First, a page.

In the old Saxon city of Leipzig, art rivals soccer in
excitement. Aficionados swoop down in their private jets for gallery
openings. Collectors, critics, curators, and tourists on buses make
regular stops at what is fast becoming a mecca in the art world. At
the heart of the fuss: the Leipzig Art Academy in the former East
Academic art used to mean staid and stuffy. Now it means hot and
hip, at least when it comes to works by graduates from the Academy.
A traveling exhibition, "Life after Death: New Leipzig Paintings
from the Rubell Family Collection" - on display at the Katzen Arts
Center of American University in Washington, D.C., until Oct. 29 -
showcases work by seven artists. What's being called "the Leipzig
School of Painting" is "the first bona fide art phenomenon of the
21st century," says Laura Heon, the exhibition's co-curator.
Going against the grain of art world trends for photography and
video art, the Leipzigers tell compelling stories in paint - but
with a twist. Their moody landscapes, urban scenes, and interiors
with an unsettling, film-noir sensibility - executed with consummate
craftsmanship - distort realism into a twilight zone of millennial
The attention sparked by this show and a 2005 exhibition at the
Cleveland Museum of Art ignited "absolutely insane" demand for these
works, says Ms. Heon.
Both the Cleveland and Washington shows focus on six German
painters in their early 30s: Tilo Baumgaertel, Tim Eitel, Martin
Kobe, Christoph Ruckhaeberle, David Schnell, and Matthias Weischer,
as well as epic works by their mentor, Neo Rauch. What unites these
painters is their rigorous training in the age-old craft of painting
at the venerable Leipzig Academy and the fact that, after
graduating, they chose to work in Leipzig, hardly the center of the
A mecca for art pilgrims
Leipzig's status is changing. Collectors Don and Mera Rubell of
Miami, and Michael Ovitz of Los Angeles (whose Ovitz Family
Collection loaned works for Cleveland's show) bought works by these
painters around 2003, followed more recently by Charles Saatchi of
Since these high-profile collectors are considered bellwethers of
buzz in contemporary art, their interest jump-started a "ridiculous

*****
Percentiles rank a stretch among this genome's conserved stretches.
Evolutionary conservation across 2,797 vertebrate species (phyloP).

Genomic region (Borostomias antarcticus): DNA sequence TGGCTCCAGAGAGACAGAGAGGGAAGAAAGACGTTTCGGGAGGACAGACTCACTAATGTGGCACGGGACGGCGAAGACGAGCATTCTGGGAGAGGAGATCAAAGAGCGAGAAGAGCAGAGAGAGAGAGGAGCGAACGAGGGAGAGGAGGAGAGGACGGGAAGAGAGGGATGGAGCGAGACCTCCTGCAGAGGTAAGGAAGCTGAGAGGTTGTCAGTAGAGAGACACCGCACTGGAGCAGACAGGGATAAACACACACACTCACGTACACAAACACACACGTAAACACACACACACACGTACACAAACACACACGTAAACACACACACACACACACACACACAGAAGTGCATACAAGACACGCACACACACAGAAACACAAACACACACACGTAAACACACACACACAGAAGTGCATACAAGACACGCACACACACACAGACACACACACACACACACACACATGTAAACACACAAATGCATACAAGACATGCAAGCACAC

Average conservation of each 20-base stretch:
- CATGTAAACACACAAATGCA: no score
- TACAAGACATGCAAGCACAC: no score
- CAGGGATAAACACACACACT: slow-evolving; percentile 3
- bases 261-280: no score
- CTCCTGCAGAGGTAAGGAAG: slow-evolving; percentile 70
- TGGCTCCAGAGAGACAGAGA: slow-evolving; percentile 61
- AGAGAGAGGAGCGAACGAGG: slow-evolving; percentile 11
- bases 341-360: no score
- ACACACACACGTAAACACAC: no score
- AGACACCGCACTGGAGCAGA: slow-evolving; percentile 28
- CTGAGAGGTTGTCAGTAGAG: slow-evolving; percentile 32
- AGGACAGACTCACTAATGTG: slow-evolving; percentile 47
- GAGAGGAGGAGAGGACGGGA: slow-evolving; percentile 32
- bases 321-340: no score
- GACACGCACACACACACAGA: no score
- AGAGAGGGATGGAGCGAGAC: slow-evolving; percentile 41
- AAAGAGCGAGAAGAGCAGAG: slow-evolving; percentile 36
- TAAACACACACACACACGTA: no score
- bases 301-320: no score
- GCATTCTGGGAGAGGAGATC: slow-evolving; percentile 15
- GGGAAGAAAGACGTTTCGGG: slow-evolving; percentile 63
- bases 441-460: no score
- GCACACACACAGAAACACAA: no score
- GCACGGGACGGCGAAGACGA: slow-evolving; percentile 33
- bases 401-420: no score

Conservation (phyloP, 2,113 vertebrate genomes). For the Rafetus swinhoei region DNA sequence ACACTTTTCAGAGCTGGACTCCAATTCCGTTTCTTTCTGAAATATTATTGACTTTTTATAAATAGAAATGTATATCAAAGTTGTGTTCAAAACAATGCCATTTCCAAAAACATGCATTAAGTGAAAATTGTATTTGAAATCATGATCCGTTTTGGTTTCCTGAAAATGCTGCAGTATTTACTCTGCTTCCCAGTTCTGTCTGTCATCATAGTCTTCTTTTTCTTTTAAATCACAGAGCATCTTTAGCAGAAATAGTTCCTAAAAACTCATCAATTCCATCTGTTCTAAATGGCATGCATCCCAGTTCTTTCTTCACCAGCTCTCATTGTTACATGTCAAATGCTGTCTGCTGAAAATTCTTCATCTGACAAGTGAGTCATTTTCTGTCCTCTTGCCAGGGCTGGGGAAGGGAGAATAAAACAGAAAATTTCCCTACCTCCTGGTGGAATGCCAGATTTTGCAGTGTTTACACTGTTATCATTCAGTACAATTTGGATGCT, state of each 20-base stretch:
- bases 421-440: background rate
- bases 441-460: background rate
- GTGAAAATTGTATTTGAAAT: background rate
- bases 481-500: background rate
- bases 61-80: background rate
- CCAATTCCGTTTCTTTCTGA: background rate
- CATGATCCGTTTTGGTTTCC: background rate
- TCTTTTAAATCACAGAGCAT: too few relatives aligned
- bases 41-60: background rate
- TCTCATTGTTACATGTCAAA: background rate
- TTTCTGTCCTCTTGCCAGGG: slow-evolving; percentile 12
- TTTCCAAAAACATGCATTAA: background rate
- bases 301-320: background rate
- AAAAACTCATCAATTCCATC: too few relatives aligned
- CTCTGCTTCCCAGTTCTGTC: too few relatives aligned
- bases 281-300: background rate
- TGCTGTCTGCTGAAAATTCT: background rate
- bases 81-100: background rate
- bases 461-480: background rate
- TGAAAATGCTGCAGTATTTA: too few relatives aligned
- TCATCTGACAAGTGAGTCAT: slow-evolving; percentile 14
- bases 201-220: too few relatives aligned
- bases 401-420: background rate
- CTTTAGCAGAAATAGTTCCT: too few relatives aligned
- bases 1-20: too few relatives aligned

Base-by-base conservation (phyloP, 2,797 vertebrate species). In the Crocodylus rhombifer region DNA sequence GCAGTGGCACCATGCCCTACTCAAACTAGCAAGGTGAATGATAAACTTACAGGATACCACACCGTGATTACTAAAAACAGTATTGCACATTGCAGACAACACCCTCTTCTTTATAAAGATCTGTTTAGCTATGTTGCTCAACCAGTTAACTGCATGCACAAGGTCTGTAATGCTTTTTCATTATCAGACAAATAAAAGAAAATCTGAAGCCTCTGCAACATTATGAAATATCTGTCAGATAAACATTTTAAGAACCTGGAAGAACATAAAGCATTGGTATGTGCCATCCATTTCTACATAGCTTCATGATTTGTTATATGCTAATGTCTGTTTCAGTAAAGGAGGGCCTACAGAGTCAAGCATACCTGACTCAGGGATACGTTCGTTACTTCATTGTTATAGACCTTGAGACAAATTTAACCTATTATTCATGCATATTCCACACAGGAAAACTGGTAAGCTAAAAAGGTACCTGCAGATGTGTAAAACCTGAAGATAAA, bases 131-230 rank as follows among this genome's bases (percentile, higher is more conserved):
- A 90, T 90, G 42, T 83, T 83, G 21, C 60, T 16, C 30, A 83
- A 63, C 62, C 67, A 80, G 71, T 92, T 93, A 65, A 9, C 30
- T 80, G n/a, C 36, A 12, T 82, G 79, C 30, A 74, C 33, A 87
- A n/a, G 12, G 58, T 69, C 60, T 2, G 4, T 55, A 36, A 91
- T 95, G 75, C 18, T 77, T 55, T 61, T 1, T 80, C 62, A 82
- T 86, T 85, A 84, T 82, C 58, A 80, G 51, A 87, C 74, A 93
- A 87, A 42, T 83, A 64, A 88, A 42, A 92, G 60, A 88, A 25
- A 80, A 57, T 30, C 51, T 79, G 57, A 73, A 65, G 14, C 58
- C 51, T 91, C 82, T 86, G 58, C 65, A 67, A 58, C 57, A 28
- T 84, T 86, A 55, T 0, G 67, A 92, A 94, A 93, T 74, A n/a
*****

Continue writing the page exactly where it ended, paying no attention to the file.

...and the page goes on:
buying frenzy," according to Mark Coetzee, director of the Rubell
Family Collection and co-curator of the traveling show. Leipzig
became a destination for art lovers. Tourists and buyers visit a
former cotton-spinning factory, the Spinnerai, an abandoned ruin in
1992 but now home to 80 professional artists' studios and a dozen
galleries, according to Torsten Reiter, director of the Maerzgalerie
The scene wasn't always hopping. When the young painters chose to
study in Leipzig about a dozen years ago, they bucked a stream of
traffic surging the other way. After the fall of the Berlin Wall in
1989, about a third of Leipzig's population decamped. Factories
closed, unemployment soared, and workers' subsidized apartment units
were shuttered. It resembled a ghost town, but amid the desolation
was opportunity. Artists could afford huge studios where they could
work without distraction and survive on next to nothing.
The Leipzig painters also swam against the current of fashion.
Under the Communist regime, the state required painters to produce
uplifting, socialist-realist art glorifying the "workers' paradise."
Leipzig ignored Western trends such as new media work, conceptual
art, and installations. At the Academy, students took seven years of
studio-based courses, while many Western art schools turned away
from teaching traditional skills.
"Leipzig has long been a holy place of figurative art, a fortress
against abstract art," says Berlin critic Tom Mustroph. …